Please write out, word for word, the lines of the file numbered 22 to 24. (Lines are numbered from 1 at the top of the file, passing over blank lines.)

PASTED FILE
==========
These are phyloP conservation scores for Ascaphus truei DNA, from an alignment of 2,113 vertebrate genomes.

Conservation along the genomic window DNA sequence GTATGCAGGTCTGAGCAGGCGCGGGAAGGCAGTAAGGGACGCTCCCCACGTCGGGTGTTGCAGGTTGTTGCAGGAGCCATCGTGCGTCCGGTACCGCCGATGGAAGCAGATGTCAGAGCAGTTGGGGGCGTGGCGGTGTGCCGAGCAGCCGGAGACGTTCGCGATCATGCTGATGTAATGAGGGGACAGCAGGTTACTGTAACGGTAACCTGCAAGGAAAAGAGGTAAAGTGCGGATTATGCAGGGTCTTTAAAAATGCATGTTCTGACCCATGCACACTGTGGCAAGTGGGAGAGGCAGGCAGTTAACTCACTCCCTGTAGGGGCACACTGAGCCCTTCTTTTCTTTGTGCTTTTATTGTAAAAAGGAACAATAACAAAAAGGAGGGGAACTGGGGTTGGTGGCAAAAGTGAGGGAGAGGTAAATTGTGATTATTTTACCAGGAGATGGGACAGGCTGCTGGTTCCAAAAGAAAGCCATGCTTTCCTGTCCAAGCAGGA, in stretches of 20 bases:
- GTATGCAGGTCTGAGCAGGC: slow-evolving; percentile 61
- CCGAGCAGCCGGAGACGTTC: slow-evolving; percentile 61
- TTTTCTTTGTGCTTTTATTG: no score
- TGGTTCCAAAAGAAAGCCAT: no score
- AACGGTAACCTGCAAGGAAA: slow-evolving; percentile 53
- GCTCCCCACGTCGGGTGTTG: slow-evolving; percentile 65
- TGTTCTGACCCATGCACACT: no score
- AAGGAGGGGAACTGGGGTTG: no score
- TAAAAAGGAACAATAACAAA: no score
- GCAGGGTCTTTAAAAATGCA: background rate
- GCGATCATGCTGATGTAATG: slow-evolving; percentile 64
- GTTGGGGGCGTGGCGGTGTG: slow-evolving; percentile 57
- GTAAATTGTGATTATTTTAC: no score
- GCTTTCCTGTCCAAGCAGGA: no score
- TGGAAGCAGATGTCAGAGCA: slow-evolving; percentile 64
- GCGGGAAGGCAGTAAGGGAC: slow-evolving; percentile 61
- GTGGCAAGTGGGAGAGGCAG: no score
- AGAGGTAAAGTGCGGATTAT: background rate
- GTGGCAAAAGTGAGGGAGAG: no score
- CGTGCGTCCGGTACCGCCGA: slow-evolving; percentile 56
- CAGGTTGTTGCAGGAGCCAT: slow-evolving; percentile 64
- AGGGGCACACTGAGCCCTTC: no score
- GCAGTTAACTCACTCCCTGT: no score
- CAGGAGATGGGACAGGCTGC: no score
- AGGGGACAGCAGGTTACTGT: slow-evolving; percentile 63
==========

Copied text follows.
- CGTGCGTCCGGTACCGCCGA: slow-evolving; percentile 56
- CAGGTTGTTGCAGGAGCCAT: slow-evolving; percentile 64
- AGGGGCACACTGAGCCCTTC: no score